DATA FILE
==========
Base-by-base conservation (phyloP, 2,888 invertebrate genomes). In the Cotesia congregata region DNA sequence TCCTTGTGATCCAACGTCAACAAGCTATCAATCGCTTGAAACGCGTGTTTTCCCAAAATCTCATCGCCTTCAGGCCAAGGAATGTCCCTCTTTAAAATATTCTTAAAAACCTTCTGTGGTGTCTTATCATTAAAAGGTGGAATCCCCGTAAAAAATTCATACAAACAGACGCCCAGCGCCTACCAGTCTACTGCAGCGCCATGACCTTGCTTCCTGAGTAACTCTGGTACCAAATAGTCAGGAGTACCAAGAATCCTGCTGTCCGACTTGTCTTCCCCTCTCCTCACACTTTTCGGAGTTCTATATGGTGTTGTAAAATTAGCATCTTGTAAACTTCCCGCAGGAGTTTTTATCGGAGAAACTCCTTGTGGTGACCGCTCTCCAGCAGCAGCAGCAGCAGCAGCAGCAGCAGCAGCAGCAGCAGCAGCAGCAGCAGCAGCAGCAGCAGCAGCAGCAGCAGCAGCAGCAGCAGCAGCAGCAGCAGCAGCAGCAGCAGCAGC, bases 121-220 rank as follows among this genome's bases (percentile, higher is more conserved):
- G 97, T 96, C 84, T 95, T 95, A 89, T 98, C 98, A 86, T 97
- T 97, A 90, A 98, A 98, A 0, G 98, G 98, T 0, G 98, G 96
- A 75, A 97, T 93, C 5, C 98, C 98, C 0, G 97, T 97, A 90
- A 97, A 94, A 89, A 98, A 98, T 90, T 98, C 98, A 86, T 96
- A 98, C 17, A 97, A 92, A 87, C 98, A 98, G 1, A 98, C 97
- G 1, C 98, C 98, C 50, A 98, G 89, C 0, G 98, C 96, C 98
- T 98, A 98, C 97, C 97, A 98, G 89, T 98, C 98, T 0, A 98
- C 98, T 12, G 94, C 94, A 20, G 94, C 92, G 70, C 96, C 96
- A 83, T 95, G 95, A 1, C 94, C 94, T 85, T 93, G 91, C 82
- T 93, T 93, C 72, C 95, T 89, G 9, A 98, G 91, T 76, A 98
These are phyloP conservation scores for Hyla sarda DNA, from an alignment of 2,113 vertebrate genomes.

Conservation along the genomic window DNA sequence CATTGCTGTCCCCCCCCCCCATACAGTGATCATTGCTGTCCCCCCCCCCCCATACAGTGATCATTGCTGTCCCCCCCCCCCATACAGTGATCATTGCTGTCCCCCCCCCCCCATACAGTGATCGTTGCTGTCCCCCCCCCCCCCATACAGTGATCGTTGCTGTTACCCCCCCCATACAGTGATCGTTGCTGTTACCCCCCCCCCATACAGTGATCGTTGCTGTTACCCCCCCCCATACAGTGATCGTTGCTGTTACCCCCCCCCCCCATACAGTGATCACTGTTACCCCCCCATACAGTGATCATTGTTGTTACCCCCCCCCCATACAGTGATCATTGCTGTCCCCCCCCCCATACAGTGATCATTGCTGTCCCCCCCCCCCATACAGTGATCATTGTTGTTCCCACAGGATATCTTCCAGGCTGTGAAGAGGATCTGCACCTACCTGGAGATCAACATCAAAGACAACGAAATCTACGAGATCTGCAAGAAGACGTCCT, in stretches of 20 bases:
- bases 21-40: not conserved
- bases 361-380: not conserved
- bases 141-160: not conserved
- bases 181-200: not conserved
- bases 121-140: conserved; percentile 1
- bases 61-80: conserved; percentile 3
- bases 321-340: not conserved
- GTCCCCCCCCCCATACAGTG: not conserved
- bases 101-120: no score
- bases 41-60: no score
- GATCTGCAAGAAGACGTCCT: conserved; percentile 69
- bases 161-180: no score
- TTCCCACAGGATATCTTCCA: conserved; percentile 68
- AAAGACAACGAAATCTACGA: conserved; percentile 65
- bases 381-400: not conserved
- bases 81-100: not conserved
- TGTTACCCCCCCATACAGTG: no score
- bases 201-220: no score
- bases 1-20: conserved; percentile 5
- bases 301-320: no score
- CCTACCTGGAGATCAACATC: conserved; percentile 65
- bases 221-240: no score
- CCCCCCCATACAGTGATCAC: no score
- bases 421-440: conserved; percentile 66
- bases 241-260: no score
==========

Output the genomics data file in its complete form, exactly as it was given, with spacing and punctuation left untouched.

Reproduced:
Base-by-base conservation (phyloP, 2,888 invertebrate genomes). In the Cotesia congregata region DNA sequence TCCTTGTGATCCAACGTCAACAAGCTATCAATCGCTTGAAACGCGTGTTTTCCCAAAATCTCATCGCCTTCAGGCCAAGGAATGTCCCTCTTTAAAATATTCTTAAAAACCTTCTGTGGTGTCTTATCATTAAAAGGTGGAATCCCCGTAAAAAATTCATACAAACAGACGCCCAGCGCCTACCAGTCTACTGCAGCGCCATGACCTTGCTTCCTGAGTAACTCTGGTACCAAATAGTCAGGAGTACCAAGAATCCTGCTGTCCGACTTGTCTTCCCCTCTCCTCACACTTTTCGGAGTTCTATATGGTGTTGTAAAATTAGCATCTTGTAAACTTCCCGCAGGAGTTTTTATCGGAGAAACTCCTTGTGGTGACCGCTCTCCAGCAGCAGCAGCAGCAGCAGCAGCAGCAGCAGCAGCAGCAGCAGCAGCAGCAGCAGCAGCAGCAGCAGCAGCAGCAGCAGCAGCAGCAGCAGCAGCAGCAGCAGCAGCAGCAGCAGC, bases 121-220 rank as follows among this genome's bases (percentile, higher is more conserved):
- G 97, T 96, C 84, T 95, T 95, A 89, T 98, C 98, A 86, T 97
- T 97, A 90, A 98, A 98, A 0, G 98, G 98, T 0, G 98, G 96
- A 75, A 97, T 93, C 5, C 98, C 98, C 0, G 97, T 97, A 90
- A 97, A 94, A 89, A 98, A 98, T 90, T 98, C 98, A 86, T 96
- A 98, C 17, A 97, A 92, A 87, C 98, A 98, G 1, A 98, C 97
- G 1, C 98, C 98, C 50, A 98, G 89, C 0, G 98, C 96, C 98
- T 98, A 98, C 97, C 97, A 98, G 89, T 98, C 98, T 0, A 98
- C 98, T 12, G 94, C 94, A 20, G 94, C 92, G 70, C 96, C 96
- A 83, T 95, G 95, A 1, C 94, C 94, T 85, T 93, G 91, C 82
- T 93, T 93, C 72, C 95, T 89, G 9, A 98, G 91, T 76, A 98
These are phyloP conservation scores for Hyla sarda DNA, from an alignment of 2,113 vertebrate genomes.

Conservation along the genomic window DNA sequence CATTGCTGTCCCCCCCCCCCATACAGTGATCATTGCTGTCCCCCCCCCCCCATACAGTGATCATTGCTGTCCCCCCCCCCCATACAGTGATCATTGCTGTCCCCCCCCCCCCATACAGTGATCGTTGCTGTCCCCCCCCCCCCCATACAGTGATCGTTGCTGTTACCCCCCCCATACAGTGATCGTTGCTGTTACCCCCCCCCCATACAGTGATCGTTGCTGTTACCCCCCCCCATACAGTGATCGTTGCTGTTACCCCCCCCCCCCATACAGTGATCACTGTTACCCCCCCATACAGTGATCATTGTTGTTACCCCCCCCCCATACAGTGATCATTGCTGTCCCCCCCCCCATACAGTGATCATTGCTGTCCCCCCCCCCCATACAGTGATCATTGTTGTTCCCACAGGATATCTTCCAGGCTGTGAAGAGGATCTGCACCTACCTGGAGATCAACATCAAAGACAACGAAATCTACGAGATCTGCAAGAAGACGTCCT, in stretches of 20 bases:
- bases 21-40: not conserved
- bases 361-380: not conserved
- bases 141-160: not conserved
- bases 181-200: not conserved
- bases 121-140: conserved; percentile 1
- bases 61-80: conserved; percentile 3
- bases 321-340: not conserved
- GTCCCCCCCCCCATACAGTG: not conserved
- bases 101-120: no score
- bases 41-60: no score
- GATCTGCAAGAAGACGTCCT: conserved; percentile 69
- bases 161-180: no score
- TTCCCACAGGATATCTTCCA: conserved; percentile 68
- AAAGACAACGAAATCTACGA: conserved; percentile 65
- bases 381-400: not conserved
- bases 81-100: not conserved
- TGTTACCCCCCCATACAGTG: no score
- bases 201-220: no score
- bases 1-20: conserved; percentile 5
- bases 301-320: no score
- CCTACCTGGAGATCAACATC: conserved; percentile 65
- bases 221-240: no score
- CCCCCCCATACAGTGATCAC: no score
- bases 421-440: conserved; percentile 66
- bases 241-260: no score